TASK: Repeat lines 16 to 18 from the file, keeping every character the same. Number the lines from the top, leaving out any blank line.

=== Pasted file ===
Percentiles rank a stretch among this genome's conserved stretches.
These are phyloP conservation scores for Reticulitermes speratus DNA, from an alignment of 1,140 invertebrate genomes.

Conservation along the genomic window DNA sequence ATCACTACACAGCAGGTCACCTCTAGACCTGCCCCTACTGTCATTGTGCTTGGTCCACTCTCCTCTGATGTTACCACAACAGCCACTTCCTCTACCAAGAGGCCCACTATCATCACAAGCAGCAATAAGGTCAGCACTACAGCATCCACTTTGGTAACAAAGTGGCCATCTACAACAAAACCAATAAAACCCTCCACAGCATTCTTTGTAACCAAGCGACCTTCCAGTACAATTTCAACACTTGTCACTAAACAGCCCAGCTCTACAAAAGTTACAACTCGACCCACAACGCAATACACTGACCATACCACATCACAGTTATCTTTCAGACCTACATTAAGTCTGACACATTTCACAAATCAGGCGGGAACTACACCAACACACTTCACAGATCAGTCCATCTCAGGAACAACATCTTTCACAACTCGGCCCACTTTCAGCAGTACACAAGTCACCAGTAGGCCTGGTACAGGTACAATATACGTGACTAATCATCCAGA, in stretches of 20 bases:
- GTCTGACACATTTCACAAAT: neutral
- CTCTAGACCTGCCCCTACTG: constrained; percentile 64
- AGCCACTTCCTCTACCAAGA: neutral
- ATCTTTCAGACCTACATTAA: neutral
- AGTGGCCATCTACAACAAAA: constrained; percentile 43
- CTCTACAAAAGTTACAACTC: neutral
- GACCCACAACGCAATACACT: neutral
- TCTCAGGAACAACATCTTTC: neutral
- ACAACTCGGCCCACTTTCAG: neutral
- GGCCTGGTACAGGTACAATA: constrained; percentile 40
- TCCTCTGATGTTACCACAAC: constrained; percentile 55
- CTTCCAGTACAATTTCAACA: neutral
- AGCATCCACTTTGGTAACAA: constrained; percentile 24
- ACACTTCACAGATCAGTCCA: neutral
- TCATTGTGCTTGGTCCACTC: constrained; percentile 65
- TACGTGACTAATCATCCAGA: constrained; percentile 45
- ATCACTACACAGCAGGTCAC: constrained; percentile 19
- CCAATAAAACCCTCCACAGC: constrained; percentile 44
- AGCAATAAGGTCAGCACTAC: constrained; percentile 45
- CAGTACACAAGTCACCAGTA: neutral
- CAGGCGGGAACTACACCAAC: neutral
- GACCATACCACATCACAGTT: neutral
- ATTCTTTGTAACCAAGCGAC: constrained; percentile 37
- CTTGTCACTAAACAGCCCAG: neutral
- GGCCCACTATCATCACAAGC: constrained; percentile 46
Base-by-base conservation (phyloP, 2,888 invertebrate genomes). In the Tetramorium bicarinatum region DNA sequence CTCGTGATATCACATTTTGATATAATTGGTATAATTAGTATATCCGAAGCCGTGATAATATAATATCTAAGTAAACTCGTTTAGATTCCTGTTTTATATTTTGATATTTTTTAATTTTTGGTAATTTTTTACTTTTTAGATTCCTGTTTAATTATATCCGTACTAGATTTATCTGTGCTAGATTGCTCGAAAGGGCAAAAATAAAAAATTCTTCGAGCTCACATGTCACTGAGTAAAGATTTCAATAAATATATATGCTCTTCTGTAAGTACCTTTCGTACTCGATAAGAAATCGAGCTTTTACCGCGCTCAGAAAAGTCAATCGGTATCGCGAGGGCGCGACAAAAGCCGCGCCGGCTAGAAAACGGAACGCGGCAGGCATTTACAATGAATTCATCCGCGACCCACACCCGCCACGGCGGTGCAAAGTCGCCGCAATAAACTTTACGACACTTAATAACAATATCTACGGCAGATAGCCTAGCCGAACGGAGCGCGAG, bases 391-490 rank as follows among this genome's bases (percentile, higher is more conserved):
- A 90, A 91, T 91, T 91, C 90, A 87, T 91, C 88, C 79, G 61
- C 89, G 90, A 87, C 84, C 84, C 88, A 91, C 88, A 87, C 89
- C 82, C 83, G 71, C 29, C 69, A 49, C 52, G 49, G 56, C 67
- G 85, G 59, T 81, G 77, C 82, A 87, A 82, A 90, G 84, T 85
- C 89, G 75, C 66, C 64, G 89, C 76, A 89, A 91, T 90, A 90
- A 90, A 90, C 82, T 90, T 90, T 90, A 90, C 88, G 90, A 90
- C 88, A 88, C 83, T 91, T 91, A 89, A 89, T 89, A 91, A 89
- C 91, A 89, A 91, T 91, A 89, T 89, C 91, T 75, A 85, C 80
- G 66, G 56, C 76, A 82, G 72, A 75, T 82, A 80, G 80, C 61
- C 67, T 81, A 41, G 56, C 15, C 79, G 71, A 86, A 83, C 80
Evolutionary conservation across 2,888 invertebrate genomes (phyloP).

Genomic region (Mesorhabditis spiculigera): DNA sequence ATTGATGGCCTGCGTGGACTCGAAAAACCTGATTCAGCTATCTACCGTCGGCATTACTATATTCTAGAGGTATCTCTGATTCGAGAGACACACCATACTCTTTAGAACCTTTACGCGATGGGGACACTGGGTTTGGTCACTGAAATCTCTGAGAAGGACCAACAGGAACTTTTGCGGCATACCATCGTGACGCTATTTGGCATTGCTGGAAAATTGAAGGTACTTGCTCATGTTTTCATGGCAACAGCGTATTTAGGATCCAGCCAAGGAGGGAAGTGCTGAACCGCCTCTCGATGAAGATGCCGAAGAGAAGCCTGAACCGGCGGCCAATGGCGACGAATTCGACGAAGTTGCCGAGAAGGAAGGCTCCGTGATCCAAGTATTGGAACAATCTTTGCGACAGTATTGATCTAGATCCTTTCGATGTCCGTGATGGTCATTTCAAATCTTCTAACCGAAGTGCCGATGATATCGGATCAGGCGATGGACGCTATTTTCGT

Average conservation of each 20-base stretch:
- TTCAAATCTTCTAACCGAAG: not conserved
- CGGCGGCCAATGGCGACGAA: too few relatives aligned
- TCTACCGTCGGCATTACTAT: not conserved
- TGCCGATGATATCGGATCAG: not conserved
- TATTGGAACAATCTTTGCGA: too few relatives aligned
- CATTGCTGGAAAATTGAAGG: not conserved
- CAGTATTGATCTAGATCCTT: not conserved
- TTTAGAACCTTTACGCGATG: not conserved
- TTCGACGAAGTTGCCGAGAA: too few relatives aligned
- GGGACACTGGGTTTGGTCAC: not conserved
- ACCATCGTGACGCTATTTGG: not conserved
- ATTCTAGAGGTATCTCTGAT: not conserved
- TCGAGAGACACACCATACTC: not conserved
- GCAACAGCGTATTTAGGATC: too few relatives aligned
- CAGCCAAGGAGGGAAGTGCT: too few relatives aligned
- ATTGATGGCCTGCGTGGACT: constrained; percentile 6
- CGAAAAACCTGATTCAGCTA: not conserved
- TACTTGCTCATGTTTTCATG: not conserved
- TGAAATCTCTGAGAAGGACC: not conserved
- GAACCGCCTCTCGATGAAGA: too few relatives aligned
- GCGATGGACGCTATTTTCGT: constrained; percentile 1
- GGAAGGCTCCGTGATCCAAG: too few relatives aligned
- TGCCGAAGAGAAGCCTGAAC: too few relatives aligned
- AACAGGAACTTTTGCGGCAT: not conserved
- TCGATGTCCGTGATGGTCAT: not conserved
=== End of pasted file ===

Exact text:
- AGCATCCACTTTGGTAACAA: constrained; percentile 24
- ACACTTCACAGATCAGTCCA: neutral
- TCATTGTGCTTGGTCCACTC: constrained; percentile 65